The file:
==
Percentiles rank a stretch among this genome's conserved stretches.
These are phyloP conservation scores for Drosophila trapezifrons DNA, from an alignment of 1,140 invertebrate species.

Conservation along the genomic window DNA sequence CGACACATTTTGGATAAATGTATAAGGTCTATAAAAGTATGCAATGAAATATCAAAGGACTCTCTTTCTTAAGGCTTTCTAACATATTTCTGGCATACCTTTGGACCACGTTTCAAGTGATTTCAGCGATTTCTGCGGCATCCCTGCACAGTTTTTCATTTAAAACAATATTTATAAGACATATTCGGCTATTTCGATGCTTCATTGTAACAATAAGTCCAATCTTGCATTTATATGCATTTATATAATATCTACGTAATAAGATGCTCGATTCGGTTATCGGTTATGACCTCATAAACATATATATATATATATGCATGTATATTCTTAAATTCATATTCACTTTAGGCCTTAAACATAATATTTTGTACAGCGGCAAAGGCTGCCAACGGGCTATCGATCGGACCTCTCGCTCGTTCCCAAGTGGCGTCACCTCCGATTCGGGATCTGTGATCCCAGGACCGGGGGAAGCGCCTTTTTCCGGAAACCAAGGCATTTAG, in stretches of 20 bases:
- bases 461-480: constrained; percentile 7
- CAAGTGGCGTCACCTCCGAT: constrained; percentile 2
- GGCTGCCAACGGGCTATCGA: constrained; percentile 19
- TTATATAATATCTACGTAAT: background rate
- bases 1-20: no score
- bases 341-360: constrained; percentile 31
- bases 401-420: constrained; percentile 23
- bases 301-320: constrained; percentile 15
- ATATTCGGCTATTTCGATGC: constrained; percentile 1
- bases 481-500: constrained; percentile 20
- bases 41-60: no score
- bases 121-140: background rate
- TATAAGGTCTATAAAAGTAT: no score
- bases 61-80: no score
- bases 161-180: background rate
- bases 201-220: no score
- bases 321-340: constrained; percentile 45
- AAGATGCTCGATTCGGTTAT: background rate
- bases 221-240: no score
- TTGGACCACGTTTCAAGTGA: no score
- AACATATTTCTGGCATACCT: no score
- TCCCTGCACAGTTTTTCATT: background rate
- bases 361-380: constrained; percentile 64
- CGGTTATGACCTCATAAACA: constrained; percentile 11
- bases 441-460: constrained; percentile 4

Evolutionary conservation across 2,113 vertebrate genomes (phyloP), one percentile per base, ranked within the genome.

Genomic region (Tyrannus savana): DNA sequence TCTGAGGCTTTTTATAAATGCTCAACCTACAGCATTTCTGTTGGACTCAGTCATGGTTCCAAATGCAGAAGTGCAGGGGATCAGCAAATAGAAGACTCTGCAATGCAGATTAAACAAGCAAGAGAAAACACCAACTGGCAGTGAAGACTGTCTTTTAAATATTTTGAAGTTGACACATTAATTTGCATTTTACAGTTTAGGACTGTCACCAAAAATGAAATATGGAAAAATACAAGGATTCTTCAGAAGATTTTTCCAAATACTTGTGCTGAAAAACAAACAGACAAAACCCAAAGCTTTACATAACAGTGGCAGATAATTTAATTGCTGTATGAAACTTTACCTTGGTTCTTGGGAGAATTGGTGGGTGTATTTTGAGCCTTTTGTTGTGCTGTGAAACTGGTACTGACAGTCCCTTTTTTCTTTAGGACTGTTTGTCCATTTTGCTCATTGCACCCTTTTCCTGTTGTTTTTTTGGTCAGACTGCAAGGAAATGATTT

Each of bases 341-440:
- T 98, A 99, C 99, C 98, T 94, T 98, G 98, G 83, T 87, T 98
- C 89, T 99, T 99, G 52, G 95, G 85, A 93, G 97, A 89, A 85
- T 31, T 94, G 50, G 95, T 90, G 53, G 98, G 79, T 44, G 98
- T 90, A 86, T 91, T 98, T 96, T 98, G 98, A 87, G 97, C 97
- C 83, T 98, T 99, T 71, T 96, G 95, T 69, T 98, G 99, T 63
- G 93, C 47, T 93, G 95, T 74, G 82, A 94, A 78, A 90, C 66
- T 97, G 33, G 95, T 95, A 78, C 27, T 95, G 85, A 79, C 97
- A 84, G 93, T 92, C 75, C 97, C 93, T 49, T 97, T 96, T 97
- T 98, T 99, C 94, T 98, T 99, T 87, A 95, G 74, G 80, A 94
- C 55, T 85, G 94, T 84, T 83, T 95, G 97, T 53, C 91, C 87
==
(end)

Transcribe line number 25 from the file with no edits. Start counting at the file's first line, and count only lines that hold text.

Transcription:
- TCCCTGCACAGTTTTTCATT: background rate